- Like the Great Communicator who charms through lies, the medical authority figure- paternalistic and technocratic at the same time - delivers these messages less by his words than by the power of his image and his persona.
- As with any visual image, The Silent Scream relies on our predisposition to "see" what it wants us to "see" because of a range of influences that come out of the particular culture and history in which we live. The aura of medical authority, the allure of technology, the cumulative impact of a decade of fetal images- on billboards, in shopping center malls, in science fiction blockbusters like 2001: A Space Odyssey-all rescue the film from utter absurdity; they make it credible. "The fetal form" itself has, within the larger culture, acquired a symbolic import that condenses within it a series of losses-from sexual innocence to compliant women to American imperial might. It is not the image of a baby at all but of a tiny man, a homunculus.
- It is not only anti abortionists who respond to fetal images however. The "public" presentation of the fetus has become ubiquitous; its disembodied form, now propped up by medical authority and technological rationality, permeates mass culture. We are all, on some level, susceptible to its coded meanings. Victor Burgin points out that it does no good to protest the "falseness" of such images as against "reality," because "reality"-that is, how we experience the world, both "public" and "private"-" is itself constituted through the agency of representations." This suggests that women's ways of seeing ultrasound images of fetuses, even their own, may be affected by the cumulative array of "public" representations, from Life Magazine to The Silent Scream. And it possibly means that some of them will be intimidated from getting abortions-although as yet we have little empirical information to verify this. When young women seeking abortions are coerced or manipulated into seeing pictures of fetuses, their own or others, it is the "public fetus" as moral abstraction they are being made to view. But the reception and meanings of fetal images also derive from the particular circumstances of the woman as viewer, and these circumstances may not fit neatly within a model of women as victims of reproductive technologies. Above all, the meanings of fetal images will differ depending on whether a woman wishes to be pregnant or not. With regard to wanted pregnancies, women with very diverse political values may respond positively to images that present their fetus as if detached, their own body as if absent from the scene. The reasons are a complex weave of socioeconomic position, gender psychology, and biology.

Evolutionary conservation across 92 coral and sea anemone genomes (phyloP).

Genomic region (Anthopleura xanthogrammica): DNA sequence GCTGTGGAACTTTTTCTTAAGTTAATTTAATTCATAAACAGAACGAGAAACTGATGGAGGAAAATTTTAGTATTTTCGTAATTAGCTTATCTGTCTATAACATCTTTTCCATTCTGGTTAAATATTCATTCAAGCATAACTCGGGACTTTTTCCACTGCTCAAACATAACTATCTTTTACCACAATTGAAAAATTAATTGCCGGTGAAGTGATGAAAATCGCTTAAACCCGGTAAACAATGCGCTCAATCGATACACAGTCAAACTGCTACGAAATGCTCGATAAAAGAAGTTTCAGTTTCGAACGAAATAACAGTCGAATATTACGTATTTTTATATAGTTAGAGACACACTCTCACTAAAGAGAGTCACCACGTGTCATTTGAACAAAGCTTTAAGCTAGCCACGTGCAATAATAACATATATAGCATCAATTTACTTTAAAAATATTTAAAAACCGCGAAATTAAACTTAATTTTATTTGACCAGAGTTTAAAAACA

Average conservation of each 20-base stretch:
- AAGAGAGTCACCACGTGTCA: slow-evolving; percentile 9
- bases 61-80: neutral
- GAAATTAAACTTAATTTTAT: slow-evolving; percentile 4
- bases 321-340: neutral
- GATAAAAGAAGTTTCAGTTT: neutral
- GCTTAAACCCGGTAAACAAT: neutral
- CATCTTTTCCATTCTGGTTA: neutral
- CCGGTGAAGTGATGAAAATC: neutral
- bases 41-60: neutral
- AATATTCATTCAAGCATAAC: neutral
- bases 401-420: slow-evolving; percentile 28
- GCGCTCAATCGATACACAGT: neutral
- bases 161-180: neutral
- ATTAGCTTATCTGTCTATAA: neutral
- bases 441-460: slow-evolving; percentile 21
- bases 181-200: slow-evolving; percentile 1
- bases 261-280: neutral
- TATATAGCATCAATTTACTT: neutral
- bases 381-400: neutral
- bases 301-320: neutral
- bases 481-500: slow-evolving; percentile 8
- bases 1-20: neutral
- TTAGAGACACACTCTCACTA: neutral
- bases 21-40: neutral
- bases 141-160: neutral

- Attachment of pregnant women to their fetuses at earlier stages in pregnancy becomes an issue, not because it is cemented through "sight" rather than "feel," but when and if it is used to obstruct or harass an abortion decision. In fact, there is no reason any woman's abortion decision should be tortured in this way, because there is no medical rationale for requiring her to view an image of her fetus. Responsible abortion clinics are doing ultrasound imaging in selected cases-only to determine fetal size or placement, where the date of the woman's last menstrual period is unknown, the pregnancy is beyond the first trimester, or there is a history of problems; or to diagnose an ectopic pregnancy. But in such cases the woman herself does not see the image, because the monitor is placed outside her range of vision and clinic protocols refrain from showing her the picture unless she specifically requests it. In the current historical context, to consciously limit the uses of fetal images in abortion clinics is to take a political stance, to resist the message of The Silent Scream. This reminds us that the politics of reproductive technologies are constructed contextually, out of who uses them, how, and for what purposes.
- Images by themselves lack "objective" meanings; meanings come from the interlocking fields of context, communication, application, and reception. If we removed from the ultrasound image of The Silent Scream its title, its text, its sound narrative, Dr. Nathanson, the media and distribution networks, and the whole antiabortion political climate, what would remain? But, of course, the question is absurd because no image dangles in a cultural void, just as no fetus floats in a space capsule. The problem clearly becomes, then, how do we change the contexts, media, and consciousnesses through which fetal images are defined?